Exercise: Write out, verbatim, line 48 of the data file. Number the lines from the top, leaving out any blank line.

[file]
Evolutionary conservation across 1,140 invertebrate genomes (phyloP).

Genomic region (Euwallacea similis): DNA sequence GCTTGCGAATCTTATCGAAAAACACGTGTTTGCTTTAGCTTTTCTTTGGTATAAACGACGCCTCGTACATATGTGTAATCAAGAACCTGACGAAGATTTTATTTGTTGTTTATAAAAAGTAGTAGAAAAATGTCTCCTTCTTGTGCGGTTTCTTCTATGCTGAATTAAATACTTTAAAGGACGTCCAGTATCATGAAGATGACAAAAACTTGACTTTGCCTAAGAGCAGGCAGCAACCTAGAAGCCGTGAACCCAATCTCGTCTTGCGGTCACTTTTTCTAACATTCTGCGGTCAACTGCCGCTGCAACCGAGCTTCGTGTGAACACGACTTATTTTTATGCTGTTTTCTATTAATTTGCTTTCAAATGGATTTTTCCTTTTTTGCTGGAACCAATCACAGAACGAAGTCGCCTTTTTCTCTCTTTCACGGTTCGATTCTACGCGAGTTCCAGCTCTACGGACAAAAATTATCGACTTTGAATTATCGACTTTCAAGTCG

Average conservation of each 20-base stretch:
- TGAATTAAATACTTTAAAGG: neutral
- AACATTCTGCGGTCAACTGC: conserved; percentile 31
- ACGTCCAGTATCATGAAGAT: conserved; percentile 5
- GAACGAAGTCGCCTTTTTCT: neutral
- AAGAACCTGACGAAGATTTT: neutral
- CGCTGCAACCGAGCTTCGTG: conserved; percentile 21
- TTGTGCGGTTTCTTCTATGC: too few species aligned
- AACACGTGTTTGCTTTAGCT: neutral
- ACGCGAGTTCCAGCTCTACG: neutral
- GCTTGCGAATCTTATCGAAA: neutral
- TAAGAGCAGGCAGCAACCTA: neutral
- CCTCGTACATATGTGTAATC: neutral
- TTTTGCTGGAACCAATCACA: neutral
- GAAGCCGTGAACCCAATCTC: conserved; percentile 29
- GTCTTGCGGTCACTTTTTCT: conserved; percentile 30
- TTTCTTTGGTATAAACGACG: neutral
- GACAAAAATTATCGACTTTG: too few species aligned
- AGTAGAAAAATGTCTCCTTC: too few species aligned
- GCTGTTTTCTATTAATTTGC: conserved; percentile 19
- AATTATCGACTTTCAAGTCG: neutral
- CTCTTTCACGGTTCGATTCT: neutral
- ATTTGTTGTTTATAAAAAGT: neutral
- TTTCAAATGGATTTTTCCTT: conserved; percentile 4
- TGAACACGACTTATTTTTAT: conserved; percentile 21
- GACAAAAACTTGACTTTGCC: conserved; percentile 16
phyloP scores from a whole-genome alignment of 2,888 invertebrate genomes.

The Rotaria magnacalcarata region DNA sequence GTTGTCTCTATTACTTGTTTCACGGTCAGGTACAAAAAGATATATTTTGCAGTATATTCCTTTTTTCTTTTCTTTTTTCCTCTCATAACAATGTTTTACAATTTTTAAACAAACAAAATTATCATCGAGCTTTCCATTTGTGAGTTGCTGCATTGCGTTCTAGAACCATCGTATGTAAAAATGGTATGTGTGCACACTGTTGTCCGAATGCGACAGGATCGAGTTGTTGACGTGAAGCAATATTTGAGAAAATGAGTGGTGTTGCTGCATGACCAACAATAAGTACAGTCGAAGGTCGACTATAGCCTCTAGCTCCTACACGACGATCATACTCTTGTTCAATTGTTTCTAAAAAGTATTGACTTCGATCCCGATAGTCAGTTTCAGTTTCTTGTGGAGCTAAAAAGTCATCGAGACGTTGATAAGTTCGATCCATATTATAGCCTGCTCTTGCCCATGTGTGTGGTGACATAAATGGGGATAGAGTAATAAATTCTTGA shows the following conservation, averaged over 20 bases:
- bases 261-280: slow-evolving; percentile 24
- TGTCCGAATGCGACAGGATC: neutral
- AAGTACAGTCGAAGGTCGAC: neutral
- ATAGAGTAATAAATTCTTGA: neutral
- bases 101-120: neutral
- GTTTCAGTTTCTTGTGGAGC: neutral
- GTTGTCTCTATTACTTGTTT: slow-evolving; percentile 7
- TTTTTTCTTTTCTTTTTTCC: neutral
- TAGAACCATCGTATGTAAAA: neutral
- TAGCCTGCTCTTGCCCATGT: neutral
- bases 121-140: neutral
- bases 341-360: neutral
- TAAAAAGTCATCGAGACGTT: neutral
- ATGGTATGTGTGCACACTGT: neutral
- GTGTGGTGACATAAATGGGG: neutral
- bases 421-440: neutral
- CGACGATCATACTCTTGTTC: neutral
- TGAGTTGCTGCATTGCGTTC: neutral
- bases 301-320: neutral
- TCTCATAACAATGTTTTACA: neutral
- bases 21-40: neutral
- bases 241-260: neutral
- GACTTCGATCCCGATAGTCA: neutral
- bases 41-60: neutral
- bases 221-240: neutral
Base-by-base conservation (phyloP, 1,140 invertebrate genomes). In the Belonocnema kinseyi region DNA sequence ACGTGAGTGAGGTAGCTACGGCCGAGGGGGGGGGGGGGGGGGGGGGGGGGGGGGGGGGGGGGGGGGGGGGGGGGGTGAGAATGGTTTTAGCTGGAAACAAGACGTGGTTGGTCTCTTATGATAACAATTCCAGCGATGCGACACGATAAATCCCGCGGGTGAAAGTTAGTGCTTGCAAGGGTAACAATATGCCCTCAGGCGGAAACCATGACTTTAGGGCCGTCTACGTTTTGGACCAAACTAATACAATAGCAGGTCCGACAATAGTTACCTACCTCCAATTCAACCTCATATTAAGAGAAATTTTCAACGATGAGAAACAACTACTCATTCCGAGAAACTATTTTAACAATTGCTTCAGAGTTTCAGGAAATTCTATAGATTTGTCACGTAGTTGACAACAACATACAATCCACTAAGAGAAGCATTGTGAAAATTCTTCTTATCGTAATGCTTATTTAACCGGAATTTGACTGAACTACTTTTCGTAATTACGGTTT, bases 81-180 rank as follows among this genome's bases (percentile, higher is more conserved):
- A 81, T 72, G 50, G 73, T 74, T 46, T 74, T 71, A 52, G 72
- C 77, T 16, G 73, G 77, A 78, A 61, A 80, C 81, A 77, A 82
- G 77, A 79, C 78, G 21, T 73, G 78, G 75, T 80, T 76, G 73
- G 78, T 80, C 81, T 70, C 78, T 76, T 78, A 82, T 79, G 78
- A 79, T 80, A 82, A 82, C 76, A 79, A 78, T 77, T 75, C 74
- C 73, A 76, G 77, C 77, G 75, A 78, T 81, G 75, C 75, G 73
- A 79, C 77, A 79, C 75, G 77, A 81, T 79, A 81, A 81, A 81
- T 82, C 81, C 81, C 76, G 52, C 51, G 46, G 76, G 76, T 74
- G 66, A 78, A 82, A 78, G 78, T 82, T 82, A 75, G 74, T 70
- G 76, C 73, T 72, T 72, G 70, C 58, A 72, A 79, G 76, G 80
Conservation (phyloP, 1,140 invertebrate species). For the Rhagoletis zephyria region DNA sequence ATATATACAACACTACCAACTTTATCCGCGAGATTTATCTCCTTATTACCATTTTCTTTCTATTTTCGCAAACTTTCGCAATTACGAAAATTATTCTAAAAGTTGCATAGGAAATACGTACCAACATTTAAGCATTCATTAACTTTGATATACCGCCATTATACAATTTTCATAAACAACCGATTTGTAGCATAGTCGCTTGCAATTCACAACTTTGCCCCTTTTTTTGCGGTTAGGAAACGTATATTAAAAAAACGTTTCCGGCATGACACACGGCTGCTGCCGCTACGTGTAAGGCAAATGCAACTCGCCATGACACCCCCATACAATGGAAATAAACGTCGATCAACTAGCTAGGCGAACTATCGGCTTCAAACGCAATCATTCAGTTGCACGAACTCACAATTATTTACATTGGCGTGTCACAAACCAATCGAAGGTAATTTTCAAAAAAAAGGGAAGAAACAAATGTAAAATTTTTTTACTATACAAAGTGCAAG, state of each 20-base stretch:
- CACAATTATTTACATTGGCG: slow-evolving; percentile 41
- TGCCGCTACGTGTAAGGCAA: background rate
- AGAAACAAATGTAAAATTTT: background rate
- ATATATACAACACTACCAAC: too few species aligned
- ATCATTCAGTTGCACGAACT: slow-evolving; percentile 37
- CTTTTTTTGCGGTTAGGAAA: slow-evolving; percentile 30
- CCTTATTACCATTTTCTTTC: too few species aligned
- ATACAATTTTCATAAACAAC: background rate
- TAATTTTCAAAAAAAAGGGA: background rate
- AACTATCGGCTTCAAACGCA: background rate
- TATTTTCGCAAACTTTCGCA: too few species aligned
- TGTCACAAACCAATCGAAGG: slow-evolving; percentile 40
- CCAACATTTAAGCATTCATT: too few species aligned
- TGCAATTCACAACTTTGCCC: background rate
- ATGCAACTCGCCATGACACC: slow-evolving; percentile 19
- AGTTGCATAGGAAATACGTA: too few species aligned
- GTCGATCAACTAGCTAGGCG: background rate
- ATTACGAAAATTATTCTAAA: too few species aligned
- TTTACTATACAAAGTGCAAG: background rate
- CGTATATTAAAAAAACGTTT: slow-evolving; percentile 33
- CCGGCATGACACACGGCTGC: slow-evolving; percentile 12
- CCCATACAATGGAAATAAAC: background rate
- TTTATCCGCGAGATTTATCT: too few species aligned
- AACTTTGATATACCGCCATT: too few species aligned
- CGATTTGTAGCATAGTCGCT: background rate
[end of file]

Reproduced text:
- TGAGTTGCTGCATTGCGTTC: neutral